Wiki software last updated 28-Jul-2014 - Comments to Ruben Squartini <>

How to use a CVS Code Repository

The following page describes

  • How you can get access to the code repositories of the FD-DAS group
  • How you can get code from this repository
  • How to update your files and commit your changes
  • Gives you some links to CVS (Concurrent Version System)

It is just an overview and a guide for the very first steps into our code repository. I recommend to have at least the documentation of CVS by hand to understand the different options of the various CVS commands.

Accessing the code repository

In bash syntax you have to set the following:

export CVS_RSH=ssh


export CVS_RSH=`which ssh`



(obviously, you have to replace user with your username)

For further details how to access the code repository in Lyon (e.g. how to obtain an account) have a look at this cvs-page.

Which modules are in the repository ?

CVS follows a so called module based approach of project organizations. A module can be a set of several files distributed in several directories. A module can also contain several other modules. Usually the names of the top directories in the CVS repository can be addressed as modules. But the main problem is to get knowledge about this when you have no direct (file system based) access on the repository structure. First you have to checkout the modules files:

cvs co CVSROOT/modules

It is then in the directory CVSROOT editable for you and you might change some definitions there. Then you have to put it back into the repositories administrative directory:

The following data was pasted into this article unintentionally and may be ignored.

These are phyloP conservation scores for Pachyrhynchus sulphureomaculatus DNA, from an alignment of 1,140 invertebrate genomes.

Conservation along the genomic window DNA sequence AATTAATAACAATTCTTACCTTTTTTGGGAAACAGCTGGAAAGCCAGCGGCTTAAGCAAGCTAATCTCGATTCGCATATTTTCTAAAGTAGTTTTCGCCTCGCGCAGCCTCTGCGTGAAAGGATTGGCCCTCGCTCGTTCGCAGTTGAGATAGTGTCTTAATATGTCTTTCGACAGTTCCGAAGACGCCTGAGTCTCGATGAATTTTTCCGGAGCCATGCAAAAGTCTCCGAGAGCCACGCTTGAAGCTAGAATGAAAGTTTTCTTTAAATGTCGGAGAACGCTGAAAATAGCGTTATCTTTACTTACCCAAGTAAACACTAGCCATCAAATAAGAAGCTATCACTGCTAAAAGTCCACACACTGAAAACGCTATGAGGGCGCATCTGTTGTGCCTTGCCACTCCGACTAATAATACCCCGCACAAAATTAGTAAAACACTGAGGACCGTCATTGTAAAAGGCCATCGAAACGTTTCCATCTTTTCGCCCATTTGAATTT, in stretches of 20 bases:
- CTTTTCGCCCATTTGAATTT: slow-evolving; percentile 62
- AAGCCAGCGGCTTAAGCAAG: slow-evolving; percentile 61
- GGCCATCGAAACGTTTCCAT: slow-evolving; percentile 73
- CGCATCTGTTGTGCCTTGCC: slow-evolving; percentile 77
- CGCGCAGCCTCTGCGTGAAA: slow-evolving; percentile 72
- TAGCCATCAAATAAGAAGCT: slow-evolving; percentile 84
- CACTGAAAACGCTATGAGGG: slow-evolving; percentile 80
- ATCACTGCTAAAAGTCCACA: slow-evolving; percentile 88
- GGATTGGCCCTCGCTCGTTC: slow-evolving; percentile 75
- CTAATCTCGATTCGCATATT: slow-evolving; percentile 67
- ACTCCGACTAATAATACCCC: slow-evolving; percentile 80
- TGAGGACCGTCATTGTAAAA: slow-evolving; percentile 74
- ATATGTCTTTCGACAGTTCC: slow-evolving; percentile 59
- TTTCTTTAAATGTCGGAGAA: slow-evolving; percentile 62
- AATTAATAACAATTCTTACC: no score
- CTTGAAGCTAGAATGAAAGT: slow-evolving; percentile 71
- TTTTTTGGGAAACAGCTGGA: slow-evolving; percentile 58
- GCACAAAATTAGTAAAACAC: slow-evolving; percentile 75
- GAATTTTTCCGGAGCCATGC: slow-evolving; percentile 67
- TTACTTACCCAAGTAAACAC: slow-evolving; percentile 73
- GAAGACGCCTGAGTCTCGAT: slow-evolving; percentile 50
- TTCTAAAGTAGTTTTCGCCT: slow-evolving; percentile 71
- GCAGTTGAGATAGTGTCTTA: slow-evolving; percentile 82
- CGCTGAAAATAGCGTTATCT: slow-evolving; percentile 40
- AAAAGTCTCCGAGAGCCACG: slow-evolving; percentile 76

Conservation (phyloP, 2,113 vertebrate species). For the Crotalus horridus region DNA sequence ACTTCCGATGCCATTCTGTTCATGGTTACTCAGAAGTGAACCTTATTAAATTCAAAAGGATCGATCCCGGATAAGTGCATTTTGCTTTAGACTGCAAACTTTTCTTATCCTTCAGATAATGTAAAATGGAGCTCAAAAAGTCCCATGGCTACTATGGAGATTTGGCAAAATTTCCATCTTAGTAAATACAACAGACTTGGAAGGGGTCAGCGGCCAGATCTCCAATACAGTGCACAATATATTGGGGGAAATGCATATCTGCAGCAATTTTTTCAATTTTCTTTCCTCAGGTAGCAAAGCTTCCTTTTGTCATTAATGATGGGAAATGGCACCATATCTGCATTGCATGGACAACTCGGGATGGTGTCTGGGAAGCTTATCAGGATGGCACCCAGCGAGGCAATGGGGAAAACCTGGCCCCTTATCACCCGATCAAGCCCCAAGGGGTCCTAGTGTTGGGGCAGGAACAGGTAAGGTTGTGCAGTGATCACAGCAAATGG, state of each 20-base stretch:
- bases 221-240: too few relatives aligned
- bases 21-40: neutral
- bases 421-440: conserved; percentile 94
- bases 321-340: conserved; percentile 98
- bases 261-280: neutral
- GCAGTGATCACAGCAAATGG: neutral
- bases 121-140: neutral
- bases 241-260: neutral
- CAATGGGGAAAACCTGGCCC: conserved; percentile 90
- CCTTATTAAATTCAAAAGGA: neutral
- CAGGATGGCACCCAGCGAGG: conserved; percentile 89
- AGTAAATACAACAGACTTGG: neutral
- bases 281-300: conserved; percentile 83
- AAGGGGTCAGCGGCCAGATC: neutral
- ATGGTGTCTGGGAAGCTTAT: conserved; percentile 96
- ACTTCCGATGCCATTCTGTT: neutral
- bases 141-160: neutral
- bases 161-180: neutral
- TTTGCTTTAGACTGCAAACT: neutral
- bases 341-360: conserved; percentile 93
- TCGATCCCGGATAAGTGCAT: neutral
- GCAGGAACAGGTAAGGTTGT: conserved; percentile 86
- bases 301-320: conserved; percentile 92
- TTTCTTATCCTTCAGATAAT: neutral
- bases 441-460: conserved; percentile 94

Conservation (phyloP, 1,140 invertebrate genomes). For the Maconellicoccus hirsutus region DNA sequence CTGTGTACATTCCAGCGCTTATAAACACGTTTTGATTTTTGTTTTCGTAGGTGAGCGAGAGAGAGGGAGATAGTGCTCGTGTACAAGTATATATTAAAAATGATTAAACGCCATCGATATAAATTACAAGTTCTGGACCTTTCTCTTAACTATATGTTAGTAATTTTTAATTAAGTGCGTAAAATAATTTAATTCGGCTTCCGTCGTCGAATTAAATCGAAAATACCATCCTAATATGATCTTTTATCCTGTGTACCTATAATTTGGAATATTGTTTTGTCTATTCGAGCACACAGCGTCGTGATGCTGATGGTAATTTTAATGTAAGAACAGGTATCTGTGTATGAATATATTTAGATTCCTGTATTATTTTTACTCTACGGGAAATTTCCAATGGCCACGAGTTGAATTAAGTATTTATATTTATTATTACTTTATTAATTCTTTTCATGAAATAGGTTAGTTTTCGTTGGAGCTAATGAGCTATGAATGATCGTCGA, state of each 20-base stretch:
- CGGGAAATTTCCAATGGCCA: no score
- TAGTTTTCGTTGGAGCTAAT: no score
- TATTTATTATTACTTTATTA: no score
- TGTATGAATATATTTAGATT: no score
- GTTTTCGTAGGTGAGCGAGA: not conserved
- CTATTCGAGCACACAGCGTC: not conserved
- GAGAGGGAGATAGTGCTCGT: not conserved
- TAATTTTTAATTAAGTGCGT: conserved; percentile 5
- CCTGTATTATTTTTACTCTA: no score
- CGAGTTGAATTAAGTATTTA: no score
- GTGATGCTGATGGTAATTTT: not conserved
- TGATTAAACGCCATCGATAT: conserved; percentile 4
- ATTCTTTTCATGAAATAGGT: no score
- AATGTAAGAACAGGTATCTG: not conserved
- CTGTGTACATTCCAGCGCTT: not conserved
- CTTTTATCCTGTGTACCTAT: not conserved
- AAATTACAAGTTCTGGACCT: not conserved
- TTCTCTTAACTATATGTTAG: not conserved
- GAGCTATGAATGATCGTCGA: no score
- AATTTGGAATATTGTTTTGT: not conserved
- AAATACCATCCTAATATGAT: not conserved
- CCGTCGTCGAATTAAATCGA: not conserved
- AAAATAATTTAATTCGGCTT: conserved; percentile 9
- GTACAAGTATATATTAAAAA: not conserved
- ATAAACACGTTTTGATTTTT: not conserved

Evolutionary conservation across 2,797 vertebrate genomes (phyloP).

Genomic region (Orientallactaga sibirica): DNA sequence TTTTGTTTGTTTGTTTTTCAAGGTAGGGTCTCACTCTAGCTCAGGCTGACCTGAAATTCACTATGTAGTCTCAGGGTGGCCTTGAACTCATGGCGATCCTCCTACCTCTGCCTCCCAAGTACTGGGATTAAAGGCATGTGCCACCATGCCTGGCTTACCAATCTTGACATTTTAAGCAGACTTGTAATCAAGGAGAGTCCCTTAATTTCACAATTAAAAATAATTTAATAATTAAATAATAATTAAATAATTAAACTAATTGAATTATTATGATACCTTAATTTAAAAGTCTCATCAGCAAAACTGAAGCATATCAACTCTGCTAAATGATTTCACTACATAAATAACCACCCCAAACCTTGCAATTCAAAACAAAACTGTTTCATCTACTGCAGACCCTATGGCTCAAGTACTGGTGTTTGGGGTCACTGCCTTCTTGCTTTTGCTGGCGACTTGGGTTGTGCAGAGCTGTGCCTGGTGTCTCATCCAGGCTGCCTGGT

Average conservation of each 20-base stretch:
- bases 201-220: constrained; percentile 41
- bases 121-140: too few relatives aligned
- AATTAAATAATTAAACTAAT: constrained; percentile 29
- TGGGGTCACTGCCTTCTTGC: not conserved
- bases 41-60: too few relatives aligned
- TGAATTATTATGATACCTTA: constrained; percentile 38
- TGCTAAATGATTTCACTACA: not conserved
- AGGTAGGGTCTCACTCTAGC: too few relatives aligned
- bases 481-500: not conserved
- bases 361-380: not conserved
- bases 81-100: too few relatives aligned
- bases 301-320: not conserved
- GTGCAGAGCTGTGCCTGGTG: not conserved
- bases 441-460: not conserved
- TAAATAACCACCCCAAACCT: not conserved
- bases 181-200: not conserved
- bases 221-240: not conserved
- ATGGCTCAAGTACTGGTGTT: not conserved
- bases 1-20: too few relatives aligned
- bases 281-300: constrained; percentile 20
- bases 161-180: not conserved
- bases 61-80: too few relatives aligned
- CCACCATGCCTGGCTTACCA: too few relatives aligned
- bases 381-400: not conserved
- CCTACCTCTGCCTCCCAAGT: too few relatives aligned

cvs commit CVSROOT/modules

If you don't want to edit something you will have at least the information about the modules defined in the specified repository. Finally you release this directory as you don't longer need it:

cvs release -d CVSROOT/modules

Extracting code from the Repository

After having set your password for CVS correctly you can start to extract or insert code into the repository. For extracting code you must know, of course, how the module is called inside the repository.

To extract for example the complete sources of the Auger-Monitoring you have to type:

cvs co AugerMonitoring

You will end up with a directory AugerMonitoring and one or more subdirectories containing the desired code.

Updating and Committing

Before you can commit your changes to the code repository you must first update your files with any changes which have been committed to the repository before. You can always check the status of your working directory (and its subdirectories) with respect to the repository with the cvs status command. Having defined an alias:

alias status "cvs status -v | grep Stat | grep -v Up"

shows you all files somehow changed.


You type:

cvs update

You will get messages like:

cvs updating foo1.c
cvs merging foo2.c
cvs merging foo3.c
cvs: warning: file had conflicts on merge

The latter case shows that the merging could not be always done without problems. If the changes of two programmers are to close to each other or even overlapping you will get this result. Such conflicts you have to resolve manually.

cvs: warning: foo4.c is not (any longer) pertinent

In this case, a file was deleted from the repository. If you want to commit any changes to that file you have a really big conflict. Try to solve it by discussing the problem with the person who deleted that file.


You type:

cvs commit

First cvs will check the status of all your files. If you missed any update, cvs will report an error to you which has to be corrected first. The you will be prompted by an editor for your log messages which you can leave empty, though I don't recommend to do so. You could set the editor to your preferred editor, for example:

setenv CVSEDITOR nedit

The default editor is usually vi. Be aware, that some editors require a correctly set $DISPLAY variable and sufficient X permissions.

Here are some useful links for the CVS version management system

(This text is a slightly modified copy of Hermann-Joseph's CVS page)

Log In